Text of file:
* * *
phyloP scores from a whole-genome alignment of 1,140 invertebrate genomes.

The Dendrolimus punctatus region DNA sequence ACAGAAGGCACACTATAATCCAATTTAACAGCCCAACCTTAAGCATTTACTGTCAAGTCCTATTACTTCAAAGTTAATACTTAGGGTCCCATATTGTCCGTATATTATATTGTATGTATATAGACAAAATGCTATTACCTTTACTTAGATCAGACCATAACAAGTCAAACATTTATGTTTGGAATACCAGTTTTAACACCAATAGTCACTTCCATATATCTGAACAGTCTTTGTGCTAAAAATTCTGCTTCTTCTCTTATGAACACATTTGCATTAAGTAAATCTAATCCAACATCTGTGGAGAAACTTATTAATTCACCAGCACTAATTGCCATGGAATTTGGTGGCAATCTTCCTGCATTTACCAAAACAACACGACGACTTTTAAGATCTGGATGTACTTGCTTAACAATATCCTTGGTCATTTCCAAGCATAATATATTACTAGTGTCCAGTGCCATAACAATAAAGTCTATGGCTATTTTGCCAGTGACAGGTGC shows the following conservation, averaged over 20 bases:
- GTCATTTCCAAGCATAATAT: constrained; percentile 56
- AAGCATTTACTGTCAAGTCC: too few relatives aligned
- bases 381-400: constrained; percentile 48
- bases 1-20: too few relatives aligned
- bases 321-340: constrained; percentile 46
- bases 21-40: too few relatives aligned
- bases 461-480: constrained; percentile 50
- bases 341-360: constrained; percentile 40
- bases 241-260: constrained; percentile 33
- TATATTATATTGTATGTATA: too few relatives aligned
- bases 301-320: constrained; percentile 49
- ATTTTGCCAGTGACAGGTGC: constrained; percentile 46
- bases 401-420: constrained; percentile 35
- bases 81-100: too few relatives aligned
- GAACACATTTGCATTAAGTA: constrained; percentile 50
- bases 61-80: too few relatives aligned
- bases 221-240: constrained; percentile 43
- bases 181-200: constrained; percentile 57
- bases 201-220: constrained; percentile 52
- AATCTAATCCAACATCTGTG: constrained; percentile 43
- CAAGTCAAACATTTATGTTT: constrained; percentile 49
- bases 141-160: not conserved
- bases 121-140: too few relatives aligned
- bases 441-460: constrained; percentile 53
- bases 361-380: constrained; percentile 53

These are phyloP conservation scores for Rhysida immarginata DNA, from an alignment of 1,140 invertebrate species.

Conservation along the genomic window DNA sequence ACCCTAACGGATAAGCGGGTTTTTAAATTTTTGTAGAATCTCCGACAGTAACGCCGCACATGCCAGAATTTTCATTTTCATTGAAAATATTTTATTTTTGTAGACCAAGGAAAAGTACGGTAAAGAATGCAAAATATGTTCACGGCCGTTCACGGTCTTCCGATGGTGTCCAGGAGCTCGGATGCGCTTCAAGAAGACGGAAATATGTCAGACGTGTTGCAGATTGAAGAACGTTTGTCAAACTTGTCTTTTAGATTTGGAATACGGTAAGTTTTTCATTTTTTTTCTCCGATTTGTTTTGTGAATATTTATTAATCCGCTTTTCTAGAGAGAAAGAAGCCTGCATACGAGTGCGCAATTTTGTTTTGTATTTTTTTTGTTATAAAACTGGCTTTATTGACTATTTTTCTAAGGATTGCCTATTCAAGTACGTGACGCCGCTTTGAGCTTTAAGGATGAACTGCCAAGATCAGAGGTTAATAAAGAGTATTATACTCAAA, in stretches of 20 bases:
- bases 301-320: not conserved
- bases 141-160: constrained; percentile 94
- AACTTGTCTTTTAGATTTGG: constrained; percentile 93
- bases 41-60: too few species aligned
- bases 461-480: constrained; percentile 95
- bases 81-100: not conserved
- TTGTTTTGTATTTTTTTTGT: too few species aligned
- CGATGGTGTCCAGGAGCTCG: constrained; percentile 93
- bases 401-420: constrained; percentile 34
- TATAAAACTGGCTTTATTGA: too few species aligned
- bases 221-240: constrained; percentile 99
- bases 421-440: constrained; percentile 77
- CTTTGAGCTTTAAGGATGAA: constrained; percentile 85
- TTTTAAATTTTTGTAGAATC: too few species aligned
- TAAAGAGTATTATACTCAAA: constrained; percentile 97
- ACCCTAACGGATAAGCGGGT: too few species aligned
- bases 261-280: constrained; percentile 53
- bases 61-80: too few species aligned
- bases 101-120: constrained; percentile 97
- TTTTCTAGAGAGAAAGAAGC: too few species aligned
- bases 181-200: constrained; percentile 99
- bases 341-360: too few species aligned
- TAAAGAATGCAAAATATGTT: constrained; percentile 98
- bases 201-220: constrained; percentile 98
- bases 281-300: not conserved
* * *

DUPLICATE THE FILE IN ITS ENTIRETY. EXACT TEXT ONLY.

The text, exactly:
phyloP scores from a whole-genome alignment of 1,140 invertebrate genomes.

The Dendrolimus punctatus region DNA sequence ACAGAAGGCACACTATAATCCAATTTAACAGCCCAACCTTAAGCATTTACTGTCAAGTCCTATTACTTCAAAGTTAATACTTAGGGTCCCATATTGTCCGTATATTATATTGTATGTATATAGACAAAATGCTATTACCTTTACTTAGATCAGACCATAACAAGTCAAACATTTATGTTTGGAATACCAGTTTTAACACCAATAGTCACTTCCATATATCTGAACAGTCTTTGTGCTAAAAATTCTGCTTCTTCTCTTATGAACACATTTGCATTAAGTAAATCTAATCCAACATCTGTGGAGAAACTTATTAATTCACCAGCACTAATTGCCATGGAATTTGGTGGCAATCTTCCTGCATTTACCAAAACAACACGACGACTTTTAAGATCTGGATGTACTTGCTTAACAATATCCTTGGTCATTTCCAAGCATAATATATTACTAGTGTCCAGTGCCATAACAATAAAGTCTATGGCTATTTTGCCAGTGACAGGTGC shows the following conservation, averaged over 20 bases:
- GTCATTTCCAAGCATAATAT: constrained; percentile 56
- AAGCATTTACTGTCAAGTCC: too few relatives aligned
- bases 381-400: constrained; percentile 48
- bases 1-20: too few relatives aligned
- bases 321-340: constrained; percentile 46
- bases 21-40: too few relatives aligned
- bases 461-480: constrained; percentile 50
- bases 341-360: constrained; percentile 40
- bases 241-260: constrained; percentile 33
- TATATTATATTGTATGTATA: too few relatives aligned
- bases 301-320: constrained; percentile 49
- ATTTTGCCAGTGACAGGTGC: constrained; percentile 46
- bases 401-420: constrained; percentile 35
- bases 81-100: too few relatives aligned
- GAACACATTTGCATTAAGTA: constrained; percentile 50
- bases 61-80: too few relatives aligned
- bases 221-240: constrained; percentile 43
- bases 181-200: constrained; percentile 57
- bases 201-220: constrained; percentile 52
- AATCTAATCCAACATCTGTG: constrained; percentile 43
- CAAGTCAAACATTTATGTTT: constrained; percentile 49
- bases 141-160: not conserved
- bases 121-140: too few relatives aligned
- bases 441-460: constrained; percentile 53
- bases 361-380: constrained; percentile 53

These are phyloP conservation scores for Rhysida immarginata DNA, from an alignment of 1,140 invertebrate species.

Conservation along the genomic window DNA sequence ACCCTAACGGATAAGCGGGTTTTTAAATTTTTGTAGAATCTCCGACAGTAACGCCGCACATGCCAGAATTTTCATTTTCATTGAAAATATTTTATTTTTGTAGACCAAGGAAAAGTACGGTAAAGAATGCAAAATATGTTCACGGCCGTTCACGGTCTTCCGATGGTGTCCAGGAGCTCGGATGCGCTTCAAGAAGACGGAAATATGTCAGACGTGTTGCAGATTGAAGAACGTTTGTCAAACTTGTCTTTTAGATTTGGAATACGGTAAGTTTTTCATTTTTTTTCTCCGATTTGTTTTGTGAATATTTATTAATCCGCTTTTCTAGAGAGAAAGAAGCCTGCATACGAGTGCGCAATTTTGTTTTGTATTTTTTTTGTTATAAAACTGGCTTTATTGACTATTTTTCTAAGGATTGCCTATTCAAGTACGTGACGCCGCTTTGAGCTTTAAGGATGAACTGCCAAGATCAGAGGTTAATAAAGAGTATTATACTCAAA, in stretches of 20 bases:
- bases 301-320: not conserved
- bases 141-160: constrained; percentile 94
- AACTTGTCTTTTAGATTTGG: constrained; percentile 93
- bases 41-60: too few species aligned
- bases 461-480: constrained; percentile 95
- bases 81-100: not conserved
- TTGTTTTGTATTTTTTTTGT: too few species aligned
- CGATGGTGTCCAGGAGCTCG: constrained; percentile 93
- bases 401-420: constrained; percentile 34
- TATAAAACTGGCTTTATTGA: too few species aligned
- bases 221-240: constrained; percentile 99
- bases 421-440: constrained; percentile 77
- CTTTGAGCTTTAAGGATGAA: constrained; percentile 85
- TTTTAAATTTTTGTAGAATC: too few species aligned
- TAAAGAGTATTATACTCAAA: constrained; percentile 97
- ACCCTAACGGATAAGCGGGT: too few species aligned
- bases 261-280: constrained; percentile 53
- bases 61-80: too few species aligned
- bases 101-120: constrained; percentile 97
- TTTTCTAGAGAGAAAGAAGC: too few species aligned
- bases 181-200: constrained; percentile 99
- bases 341-360: too few species aligned
- TAAAGAATGCAAAATATGTT: constrained; percentile 98
- bases 201-220: constrained; percentile 98
- bases 281-300: not conserved